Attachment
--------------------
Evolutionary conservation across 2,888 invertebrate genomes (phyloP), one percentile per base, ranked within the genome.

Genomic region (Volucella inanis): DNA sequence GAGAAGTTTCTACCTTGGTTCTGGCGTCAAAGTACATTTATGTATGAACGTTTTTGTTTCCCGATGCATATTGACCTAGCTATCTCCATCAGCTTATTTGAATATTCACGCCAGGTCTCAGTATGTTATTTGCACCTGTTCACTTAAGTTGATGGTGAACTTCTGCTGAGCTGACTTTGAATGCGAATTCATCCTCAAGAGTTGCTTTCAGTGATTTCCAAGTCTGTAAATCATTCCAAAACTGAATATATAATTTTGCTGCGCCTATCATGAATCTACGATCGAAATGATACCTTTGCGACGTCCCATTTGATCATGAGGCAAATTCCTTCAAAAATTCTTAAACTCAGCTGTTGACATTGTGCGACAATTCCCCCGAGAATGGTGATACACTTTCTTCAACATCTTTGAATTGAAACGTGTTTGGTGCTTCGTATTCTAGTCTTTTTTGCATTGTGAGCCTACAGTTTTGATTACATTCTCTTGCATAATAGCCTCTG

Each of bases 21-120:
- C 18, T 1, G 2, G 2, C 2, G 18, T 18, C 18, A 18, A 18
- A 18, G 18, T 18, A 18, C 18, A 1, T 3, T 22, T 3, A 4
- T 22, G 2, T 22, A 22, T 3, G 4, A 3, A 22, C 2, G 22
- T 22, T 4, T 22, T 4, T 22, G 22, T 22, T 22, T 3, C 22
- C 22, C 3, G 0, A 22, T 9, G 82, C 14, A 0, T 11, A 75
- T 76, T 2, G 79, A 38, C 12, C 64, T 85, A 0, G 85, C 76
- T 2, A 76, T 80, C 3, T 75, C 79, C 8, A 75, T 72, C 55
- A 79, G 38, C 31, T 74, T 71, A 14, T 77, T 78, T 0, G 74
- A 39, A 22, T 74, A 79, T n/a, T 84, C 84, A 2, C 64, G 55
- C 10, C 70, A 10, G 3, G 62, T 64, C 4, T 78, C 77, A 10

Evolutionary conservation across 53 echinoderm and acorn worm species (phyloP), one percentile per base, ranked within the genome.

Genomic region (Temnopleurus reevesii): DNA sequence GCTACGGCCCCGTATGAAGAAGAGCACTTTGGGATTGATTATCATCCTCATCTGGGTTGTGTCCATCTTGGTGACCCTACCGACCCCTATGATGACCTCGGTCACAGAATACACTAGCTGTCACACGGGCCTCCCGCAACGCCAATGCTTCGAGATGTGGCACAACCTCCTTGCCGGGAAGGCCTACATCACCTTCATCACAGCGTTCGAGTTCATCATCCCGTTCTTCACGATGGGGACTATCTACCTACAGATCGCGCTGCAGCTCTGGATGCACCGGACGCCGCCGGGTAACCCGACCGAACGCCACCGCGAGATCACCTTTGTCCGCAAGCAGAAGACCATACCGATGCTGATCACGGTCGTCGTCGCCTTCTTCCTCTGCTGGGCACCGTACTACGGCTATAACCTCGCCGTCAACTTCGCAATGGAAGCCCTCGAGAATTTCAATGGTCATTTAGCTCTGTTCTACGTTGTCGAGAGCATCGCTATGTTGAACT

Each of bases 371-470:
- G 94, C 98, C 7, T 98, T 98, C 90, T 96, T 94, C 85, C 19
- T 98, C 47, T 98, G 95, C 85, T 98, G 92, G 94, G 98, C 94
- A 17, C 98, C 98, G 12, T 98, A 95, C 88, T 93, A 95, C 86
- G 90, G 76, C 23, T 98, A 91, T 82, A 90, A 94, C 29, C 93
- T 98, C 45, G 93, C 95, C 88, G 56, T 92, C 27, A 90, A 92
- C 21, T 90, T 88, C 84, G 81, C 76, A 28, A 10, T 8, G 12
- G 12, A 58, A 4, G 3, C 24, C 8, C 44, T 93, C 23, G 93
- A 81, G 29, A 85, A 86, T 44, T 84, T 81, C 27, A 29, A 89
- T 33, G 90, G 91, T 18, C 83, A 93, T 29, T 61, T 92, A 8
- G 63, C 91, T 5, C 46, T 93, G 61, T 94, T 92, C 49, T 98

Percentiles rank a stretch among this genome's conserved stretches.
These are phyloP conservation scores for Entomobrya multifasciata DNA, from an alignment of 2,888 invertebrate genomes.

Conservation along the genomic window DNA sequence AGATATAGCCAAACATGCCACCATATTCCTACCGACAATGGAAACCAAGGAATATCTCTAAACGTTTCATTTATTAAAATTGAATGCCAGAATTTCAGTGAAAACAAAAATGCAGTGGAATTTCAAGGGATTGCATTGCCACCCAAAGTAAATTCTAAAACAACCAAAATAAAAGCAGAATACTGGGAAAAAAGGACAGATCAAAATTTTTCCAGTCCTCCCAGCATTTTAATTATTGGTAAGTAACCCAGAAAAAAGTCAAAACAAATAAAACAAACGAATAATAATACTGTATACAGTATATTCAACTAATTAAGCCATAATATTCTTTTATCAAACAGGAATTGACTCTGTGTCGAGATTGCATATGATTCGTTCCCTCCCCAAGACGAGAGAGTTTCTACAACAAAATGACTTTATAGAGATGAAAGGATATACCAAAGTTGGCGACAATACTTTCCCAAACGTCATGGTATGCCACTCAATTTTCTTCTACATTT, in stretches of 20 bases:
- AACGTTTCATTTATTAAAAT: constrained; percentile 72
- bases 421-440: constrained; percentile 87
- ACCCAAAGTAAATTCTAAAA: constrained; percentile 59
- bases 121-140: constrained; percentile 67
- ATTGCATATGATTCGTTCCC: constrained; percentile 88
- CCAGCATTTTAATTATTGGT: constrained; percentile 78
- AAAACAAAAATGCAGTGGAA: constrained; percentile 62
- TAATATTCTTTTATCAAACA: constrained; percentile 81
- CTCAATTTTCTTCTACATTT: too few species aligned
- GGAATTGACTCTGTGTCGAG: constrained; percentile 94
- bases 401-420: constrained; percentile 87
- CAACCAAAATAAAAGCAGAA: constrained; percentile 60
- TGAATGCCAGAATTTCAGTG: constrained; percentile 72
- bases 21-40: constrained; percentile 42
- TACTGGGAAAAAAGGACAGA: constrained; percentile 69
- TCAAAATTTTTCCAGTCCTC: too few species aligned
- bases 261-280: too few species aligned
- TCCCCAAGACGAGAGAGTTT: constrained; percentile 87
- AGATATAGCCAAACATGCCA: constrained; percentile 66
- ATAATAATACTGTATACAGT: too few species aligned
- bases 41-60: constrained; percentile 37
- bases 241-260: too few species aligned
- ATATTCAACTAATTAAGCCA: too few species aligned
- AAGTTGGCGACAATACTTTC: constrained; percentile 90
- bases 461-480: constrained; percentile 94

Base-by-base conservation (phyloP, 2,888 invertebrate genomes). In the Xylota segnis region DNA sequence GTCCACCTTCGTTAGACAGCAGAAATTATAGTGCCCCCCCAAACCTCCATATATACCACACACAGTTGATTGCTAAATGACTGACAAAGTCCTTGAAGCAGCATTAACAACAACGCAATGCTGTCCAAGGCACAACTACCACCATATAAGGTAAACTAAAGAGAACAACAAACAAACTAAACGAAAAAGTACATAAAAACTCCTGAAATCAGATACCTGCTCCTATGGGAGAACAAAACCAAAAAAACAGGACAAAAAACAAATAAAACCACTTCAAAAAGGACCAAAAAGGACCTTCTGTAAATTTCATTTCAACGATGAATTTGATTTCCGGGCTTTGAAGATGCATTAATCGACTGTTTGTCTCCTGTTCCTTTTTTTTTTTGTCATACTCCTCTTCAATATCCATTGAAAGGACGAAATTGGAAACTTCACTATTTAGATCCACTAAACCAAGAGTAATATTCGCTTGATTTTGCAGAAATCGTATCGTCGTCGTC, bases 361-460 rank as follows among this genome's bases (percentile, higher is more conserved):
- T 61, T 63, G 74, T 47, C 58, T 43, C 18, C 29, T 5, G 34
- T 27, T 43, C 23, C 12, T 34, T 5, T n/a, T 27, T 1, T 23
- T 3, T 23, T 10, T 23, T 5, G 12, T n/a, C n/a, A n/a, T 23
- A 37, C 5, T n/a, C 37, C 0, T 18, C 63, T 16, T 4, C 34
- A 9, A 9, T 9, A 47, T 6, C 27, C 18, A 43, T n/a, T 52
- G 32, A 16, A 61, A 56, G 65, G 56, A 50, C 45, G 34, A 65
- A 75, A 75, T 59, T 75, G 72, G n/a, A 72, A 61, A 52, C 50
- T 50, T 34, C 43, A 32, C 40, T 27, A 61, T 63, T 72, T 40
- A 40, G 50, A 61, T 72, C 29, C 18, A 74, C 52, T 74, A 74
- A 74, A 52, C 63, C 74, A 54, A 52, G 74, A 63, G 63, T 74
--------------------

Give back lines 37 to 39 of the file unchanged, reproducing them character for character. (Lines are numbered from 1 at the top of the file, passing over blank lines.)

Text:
- TAATATTCTTTTATCAAACA: constrained; percentile 81
- CTCAATTTTCTTCTACATTT: too few species aligned
- GGAATTGACTCTGTGTCGAG: constrained; percentile 94